After my PhD, I worked at National Centre for Polar and Ocean Research (NCPOR), India, as Project Scientist where I worked on Himalayan glaciers. 

It was basically an extension of my PhD work, but for Himalayan glaciers. Underlying processes for glaciers in Himalaya and Arctic are same, however, there are some differences – some of the processes are dominant in one region and less dominant in other region and vice-versa. 

After my PhD, I wanted to work on a specific topic, subglacial hydrology, and was looking for a postdoc in the same field. Then a postdoc position on subglacial hydrology modelling at Université Libre de Bruxelles, (ULB), Belgium, was advertised – I applied and got the job. That is how I got into ULB where I am working on subglacial hydrology. 

How did you get your first break?

I would say I got my first break by getting the fellowship from Ministry of Earth Science (MoES), Govt. of India to pursue PhD in Arctic glaciology in Norway. 

What were some of the challenges you faced? How did you address them?

Challenge 1: First challenge was to be comfortable in this field. I overcame that through patience and perseverance, even if it was difficult, and by not giving up. Gradually, I started thinking independently and that is when I felt I could survive here.

Challenge 2: Second was getting better at scientific writing. As a researcher, we need to publish articles on what we are doing. As a non-native English speaker, it was not easy to write scientific articles. So, my first article took a long time as there were several exchanges of manuscripts for correction, between me and my supervisors. It was difficult to see a lot of corrections on what I wrote. But it helped immensely in making me a better writer. My PhD supervisor was an American. He was extremely patient with my writing and ‘big thanks’ to him for all the help. Over time, as I read more and wrote more, I got better at writing. I am still learning. I believe patience and practice are the key in getting better at anything. 

Challenge 3: Have the guts to face rejections and failures. I faced many failures in publishing and proposal submissions. It is difficult to face those situations. I would not say I have overcome those, but I now accept failures and learn from them. I use the lesson learnt from my failure to be better next time. 

Where do you work now? What problems do you solve?

I work as a Postdoctoral Researcher at the Université Libre de Bruxelles (ULB), Belgium. I work on subglacial hydrology, which plays a crucial role in controlling ice motion which is important for sea-level rise. Subglacial hydrology also controls sediment transport and biogeochemistry which affect ecosystems of rivers/ocean and climate. I investigate the interplay between subglacial hydrology and other associated processes.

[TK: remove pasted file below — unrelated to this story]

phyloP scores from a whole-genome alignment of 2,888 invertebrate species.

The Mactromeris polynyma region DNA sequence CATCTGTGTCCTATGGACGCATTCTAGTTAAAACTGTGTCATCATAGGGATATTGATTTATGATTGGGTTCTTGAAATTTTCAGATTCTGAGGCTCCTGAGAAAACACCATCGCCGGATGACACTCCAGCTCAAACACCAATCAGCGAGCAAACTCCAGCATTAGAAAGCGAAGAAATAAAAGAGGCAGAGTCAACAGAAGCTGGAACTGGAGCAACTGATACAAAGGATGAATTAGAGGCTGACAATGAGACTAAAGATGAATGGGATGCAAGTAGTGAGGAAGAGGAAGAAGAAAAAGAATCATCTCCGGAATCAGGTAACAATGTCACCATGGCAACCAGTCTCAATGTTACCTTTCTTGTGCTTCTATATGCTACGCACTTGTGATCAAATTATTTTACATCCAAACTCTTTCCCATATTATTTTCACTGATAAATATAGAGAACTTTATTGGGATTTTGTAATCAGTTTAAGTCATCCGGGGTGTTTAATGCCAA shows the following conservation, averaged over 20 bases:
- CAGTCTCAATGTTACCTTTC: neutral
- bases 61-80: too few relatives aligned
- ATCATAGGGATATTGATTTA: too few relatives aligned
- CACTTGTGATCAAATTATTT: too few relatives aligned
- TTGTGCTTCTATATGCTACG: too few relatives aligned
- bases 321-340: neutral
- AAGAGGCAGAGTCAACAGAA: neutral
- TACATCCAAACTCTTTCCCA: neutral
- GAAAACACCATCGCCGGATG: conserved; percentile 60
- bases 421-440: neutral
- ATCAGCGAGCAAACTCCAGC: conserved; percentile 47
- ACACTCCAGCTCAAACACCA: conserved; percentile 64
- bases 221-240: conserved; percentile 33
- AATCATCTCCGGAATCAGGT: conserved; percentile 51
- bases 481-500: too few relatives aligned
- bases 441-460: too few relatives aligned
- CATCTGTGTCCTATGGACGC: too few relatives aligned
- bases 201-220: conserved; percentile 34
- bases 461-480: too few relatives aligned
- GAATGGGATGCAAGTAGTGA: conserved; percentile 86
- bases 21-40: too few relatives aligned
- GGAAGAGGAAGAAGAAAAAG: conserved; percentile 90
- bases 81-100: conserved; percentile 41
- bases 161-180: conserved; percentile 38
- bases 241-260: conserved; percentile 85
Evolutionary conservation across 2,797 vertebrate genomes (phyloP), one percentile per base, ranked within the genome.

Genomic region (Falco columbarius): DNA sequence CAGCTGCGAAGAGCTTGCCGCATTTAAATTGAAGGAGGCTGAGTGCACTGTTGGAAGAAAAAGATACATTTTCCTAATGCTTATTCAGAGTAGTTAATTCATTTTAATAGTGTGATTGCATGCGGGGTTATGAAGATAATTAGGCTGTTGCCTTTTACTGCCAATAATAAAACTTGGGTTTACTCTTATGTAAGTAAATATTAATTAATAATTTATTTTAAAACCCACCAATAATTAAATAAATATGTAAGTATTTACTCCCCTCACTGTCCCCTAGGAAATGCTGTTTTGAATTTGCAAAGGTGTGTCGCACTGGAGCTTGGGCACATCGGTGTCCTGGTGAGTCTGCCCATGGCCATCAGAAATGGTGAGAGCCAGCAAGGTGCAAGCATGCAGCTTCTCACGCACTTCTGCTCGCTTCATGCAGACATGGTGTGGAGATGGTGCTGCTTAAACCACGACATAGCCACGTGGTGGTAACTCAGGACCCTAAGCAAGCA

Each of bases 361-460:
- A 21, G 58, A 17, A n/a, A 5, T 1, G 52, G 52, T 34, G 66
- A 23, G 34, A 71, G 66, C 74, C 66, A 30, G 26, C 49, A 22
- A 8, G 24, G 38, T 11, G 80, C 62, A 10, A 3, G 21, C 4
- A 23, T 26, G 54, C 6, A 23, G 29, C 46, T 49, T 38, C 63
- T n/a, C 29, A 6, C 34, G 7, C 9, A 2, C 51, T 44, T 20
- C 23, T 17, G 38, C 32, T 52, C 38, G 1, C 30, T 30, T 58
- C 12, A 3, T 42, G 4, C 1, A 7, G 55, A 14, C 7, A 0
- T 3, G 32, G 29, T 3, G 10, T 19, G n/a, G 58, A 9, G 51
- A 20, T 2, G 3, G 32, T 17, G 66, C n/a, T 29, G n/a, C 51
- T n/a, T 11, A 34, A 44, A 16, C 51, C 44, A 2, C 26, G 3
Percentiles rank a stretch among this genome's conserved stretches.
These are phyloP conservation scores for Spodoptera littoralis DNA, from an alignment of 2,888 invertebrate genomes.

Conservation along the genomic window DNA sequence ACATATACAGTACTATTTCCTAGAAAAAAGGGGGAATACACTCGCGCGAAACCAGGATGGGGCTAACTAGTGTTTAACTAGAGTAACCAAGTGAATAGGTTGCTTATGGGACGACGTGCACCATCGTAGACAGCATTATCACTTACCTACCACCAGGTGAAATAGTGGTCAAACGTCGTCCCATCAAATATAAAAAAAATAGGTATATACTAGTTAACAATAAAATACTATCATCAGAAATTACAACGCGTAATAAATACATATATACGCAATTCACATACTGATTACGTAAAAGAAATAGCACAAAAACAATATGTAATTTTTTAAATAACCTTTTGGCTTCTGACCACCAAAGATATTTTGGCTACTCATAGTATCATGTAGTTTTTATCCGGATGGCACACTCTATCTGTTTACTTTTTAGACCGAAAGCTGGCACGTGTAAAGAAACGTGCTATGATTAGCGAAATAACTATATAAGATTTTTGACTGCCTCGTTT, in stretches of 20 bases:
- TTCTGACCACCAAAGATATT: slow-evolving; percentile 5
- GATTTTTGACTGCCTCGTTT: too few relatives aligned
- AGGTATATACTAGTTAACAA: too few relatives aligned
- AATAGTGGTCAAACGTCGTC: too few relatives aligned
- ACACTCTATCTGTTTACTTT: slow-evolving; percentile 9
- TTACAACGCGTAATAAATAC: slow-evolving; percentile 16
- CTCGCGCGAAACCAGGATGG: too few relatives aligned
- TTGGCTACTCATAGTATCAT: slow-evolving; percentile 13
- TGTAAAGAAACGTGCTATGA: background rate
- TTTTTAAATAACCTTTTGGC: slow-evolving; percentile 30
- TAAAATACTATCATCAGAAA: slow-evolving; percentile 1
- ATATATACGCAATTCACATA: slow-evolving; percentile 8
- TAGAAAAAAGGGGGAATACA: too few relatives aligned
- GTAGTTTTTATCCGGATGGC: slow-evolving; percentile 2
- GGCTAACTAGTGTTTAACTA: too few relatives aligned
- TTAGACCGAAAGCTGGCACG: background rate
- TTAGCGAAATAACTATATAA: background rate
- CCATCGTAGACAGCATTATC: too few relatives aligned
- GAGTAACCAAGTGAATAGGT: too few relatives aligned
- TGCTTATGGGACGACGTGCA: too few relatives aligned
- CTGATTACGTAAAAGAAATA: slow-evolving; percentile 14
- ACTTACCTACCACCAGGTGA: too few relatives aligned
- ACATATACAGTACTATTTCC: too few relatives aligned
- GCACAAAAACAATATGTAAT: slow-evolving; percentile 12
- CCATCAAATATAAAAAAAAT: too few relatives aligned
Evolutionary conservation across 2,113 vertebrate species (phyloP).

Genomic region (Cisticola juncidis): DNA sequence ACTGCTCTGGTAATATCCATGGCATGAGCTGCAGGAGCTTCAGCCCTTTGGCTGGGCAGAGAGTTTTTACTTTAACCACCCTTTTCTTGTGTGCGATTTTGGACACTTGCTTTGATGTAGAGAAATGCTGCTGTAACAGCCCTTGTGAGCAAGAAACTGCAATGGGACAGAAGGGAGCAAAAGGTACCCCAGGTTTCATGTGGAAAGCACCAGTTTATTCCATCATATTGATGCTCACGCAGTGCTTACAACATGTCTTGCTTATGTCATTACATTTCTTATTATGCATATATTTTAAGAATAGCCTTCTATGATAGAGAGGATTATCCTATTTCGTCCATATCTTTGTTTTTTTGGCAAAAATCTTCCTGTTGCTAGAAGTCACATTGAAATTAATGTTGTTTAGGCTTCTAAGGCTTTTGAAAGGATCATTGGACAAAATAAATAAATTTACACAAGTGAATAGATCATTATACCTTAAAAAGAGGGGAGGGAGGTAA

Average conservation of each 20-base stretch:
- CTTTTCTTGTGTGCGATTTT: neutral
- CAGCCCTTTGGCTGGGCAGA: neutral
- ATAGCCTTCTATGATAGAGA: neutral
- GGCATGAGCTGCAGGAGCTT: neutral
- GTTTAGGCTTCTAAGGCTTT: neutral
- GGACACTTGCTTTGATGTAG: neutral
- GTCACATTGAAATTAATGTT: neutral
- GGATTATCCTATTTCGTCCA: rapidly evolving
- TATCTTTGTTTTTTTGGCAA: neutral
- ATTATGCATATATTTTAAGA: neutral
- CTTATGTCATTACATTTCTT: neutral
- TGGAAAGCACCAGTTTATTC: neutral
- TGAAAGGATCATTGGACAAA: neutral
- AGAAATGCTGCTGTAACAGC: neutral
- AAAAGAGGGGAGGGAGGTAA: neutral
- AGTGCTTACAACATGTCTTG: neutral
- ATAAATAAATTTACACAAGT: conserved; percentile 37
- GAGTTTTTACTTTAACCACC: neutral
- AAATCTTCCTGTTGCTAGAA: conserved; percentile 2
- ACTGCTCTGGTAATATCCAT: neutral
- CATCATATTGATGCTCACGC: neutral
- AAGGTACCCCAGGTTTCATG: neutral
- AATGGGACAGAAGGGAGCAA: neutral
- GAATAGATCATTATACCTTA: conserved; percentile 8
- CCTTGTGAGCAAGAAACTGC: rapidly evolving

What skills are needed for your role? How did you acquire the skills?

For this work, I need knowledge of glacier basal processes and numerical modelling. I mostly learned them during my PhD, but I am learning them more in detail as I work on this topic. 

What’s a typical day like?

My typical day is like this: Wake up around 6 am. Do mediation for 15 minutes. Work 1.5 -2 hours, mostly writing of any kind, such as proposals, any thought, journaling, etc. Then have breakfast and cycle to the university. I stay at the university from 9 am to 5:30 pm. There, I work on my research, like numerical modelling, manuscript writing, and discussions with my colleagues. One or two days a week, after work, I play tennis for around 2 hours. Otherwise, I get back home around 6:30 pm, talk with my family and prepare dinner. I usually have dinner around 9 pm. From 10 pm, I read books, mostly on habits, productivity, psychology related stuff. I like this genre very much. I try to go to bed between 10:30 and 11 pm. 

What is it you love about this job? 

There is so much unknown about glaciers. I try to understand them through physics and mathematics. I love to explore this field of research and understand processes that help us address climate change related problems. 

How does your work benefit society? 

My work is closely related to society. The broader goal of my research is to address climate change and sea level rise. As temperature rises, glaciers melt, and more water is produced which leads to sea level rise when added to the ocean. It also affects hydrology which further affects several other processes such as biogeochemistry of ocean, circulation of ocean, sediment transport, and these processes can affect the climate directly and indirectly. 

Tell us an example of a specific memorable work you did that is very close to you!

I have investigated the interplay between hydrology and biogeochemistry by developing a process-based numerical model. This model will help us understand how hydrology and biogeochemistry will change due to the future climate change. This can be done for the entire Greenland and can have a big impact on global climate. 

Your advice to students based on your experience?

Look for opportunities. Have good basic knowledge on whatever you are doing. Have patience and perseverance. Be flexible. Try to build a habit. Focus more on input than on output. 

Future Plans?

I love my research. I want to continue my research on glaciers and sea level rise, form a research group to address climate change related problems in the Arctic, Antarctic and Himalaya, and train students in this field of research. Glaciology is a new field of study that is underexplored, but highly important from the present climate change perspective.